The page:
Cutting jobs is one thing. Going out of business is another. As it becomes clear that millions of jobs will be lost by companies which are weak but will probably make it through the recession, the concern is shifting to companies which will not make it at all.
Since, by many estimates, businesses with under 100 employees represent more than 50% of the jobs in the US, watching a huge number of them burn out has become cause for increasing alarm, an alarm which does not appear to be addressed by any government bailout program.
According to the FT, The US will see 62,000 companies go bust next year, compared with 42,000 this year and 28,000 last year, says a report by Euler Hermes, part of German insurer Allianz. If the median number of people at those companies is 50, another three million people could be out of work.
As long as the government focuses it efforts on saving huge companies like GM (GM), Ford (F), Citigroup (C), and AIG (AIG), a segment of the employment market which may even be more important will remain unaddressed. Saving twenty big companies might salvage one or two million jobs. But, if more modest enterprises go under in great numbers, what has been saved will be more than offset by what is lost.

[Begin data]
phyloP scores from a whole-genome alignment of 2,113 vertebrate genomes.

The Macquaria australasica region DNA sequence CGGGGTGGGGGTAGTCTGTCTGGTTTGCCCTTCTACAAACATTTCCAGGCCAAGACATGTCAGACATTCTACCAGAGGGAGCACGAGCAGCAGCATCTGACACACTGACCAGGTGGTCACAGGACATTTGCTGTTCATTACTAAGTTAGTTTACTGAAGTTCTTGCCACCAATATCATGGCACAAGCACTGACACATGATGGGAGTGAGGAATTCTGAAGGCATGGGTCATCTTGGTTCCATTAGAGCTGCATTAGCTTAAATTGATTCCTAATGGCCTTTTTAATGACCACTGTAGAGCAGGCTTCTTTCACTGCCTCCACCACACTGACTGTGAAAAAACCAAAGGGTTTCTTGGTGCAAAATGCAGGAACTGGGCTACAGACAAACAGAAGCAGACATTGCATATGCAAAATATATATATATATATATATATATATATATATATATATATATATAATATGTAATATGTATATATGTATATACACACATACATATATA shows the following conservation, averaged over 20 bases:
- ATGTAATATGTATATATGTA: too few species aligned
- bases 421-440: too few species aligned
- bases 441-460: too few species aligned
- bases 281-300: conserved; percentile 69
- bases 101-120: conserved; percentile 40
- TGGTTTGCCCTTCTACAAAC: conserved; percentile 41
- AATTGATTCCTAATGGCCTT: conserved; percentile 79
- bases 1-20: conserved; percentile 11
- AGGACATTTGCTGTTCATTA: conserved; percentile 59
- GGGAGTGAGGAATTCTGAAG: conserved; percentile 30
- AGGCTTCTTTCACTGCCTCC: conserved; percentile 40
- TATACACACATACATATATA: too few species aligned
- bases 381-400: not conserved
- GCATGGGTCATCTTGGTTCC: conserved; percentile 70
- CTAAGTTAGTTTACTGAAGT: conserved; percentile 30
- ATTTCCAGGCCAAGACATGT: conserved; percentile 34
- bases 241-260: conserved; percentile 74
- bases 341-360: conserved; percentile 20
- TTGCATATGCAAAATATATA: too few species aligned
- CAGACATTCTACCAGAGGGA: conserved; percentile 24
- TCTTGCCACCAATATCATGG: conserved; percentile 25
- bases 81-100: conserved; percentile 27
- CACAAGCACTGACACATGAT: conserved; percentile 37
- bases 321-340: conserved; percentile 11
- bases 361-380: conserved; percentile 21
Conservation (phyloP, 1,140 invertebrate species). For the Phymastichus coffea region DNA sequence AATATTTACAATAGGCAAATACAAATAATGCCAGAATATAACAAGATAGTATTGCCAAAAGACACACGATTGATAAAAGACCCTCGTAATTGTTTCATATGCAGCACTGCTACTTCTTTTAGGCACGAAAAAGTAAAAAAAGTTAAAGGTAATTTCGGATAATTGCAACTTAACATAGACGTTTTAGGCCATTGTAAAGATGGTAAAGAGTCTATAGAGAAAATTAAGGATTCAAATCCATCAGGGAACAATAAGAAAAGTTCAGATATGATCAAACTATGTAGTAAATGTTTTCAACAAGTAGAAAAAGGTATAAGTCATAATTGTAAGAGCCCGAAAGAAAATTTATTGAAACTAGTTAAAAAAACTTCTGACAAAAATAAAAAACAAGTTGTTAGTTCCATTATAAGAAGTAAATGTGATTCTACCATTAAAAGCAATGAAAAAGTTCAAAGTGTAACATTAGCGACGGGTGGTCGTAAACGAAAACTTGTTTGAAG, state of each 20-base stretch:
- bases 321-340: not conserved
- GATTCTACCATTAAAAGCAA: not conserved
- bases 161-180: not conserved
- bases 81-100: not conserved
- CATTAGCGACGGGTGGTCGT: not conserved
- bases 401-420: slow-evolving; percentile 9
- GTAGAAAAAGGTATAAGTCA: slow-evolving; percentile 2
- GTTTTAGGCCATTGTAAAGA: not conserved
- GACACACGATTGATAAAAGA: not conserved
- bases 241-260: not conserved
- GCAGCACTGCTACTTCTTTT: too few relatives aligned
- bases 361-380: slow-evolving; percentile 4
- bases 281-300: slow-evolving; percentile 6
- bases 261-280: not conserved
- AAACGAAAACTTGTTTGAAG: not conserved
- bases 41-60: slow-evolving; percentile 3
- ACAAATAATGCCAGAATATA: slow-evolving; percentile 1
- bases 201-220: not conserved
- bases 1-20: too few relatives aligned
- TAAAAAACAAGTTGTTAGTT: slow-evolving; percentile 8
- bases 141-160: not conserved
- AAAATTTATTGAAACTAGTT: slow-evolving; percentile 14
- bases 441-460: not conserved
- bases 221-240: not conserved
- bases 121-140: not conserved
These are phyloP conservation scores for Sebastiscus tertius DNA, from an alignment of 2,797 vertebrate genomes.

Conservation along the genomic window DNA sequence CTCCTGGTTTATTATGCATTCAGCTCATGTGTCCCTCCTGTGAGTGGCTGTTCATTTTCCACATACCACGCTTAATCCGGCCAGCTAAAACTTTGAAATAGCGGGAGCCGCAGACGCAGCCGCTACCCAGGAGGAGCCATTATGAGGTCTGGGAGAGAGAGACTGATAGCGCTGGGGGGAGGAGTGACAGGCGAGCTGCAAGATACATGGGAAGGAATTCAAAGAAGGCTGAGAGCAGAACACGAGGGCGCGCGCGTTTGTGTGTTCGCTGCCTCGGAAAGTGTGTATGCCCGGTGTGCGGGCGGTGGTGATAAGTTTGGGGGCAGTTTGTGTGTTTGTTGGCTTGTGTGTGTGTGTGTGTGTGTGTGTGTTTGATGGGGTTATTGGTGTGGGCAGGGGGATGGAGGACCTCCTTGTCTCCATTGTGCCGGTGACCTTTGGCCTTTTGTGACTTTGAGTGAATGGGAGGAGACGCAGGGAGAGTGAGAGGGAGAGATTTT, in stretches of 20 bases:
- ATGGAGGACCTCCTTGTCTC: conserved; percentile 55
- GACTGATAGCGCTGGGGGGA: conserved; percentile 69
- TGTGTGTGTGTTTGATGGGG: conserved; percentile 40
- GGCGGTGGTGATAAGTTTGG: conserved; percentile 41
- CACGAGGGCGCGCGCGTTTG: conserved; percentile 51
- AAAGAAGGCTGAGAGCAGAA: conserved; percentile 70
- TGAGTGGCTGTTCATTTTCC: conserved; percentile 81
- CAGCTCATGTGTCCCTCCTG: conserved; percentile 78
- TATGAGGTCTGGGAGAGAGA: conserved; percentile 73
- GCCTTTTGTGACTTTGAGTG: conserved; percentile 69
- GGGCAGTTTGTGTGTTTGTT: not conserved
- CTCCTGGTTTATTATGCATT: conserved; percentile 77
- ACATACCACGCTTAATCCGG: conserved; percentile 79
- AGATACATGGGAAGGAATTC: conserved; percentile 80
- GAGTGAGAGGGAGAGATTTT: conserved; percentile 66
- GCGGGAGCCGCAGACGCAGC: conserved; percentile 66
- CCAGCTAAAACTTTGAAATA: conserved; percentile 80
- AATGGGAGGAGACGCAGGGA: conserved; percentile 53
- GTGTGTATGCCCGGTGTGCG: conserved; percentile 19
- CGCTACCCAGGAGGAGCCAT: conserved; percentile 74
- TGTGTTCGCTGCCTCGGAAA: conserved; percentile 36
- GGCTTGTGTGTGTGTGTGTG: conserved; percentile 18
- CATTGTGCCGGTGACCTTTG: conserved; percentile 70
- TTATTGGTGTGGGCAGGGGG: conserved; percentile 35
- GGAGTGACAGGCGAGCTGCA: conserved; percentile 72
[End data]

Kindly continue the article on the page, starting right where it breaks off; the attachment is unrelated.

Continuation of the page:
Helping tens of thousands of small operations is particularly difficult which makes it not unlike trying to improve the troubles of millions of mortgage holders. The government has tried to fix the housing crisis from the top down. Giving large banks a lot of capital should stimulate lending. It doesn’t. The financial firms simply squirrel the money away for a rainy day.
Without an effective assistance program for small companies, helping big ones is only half a measure.
Douglas A. McIntyre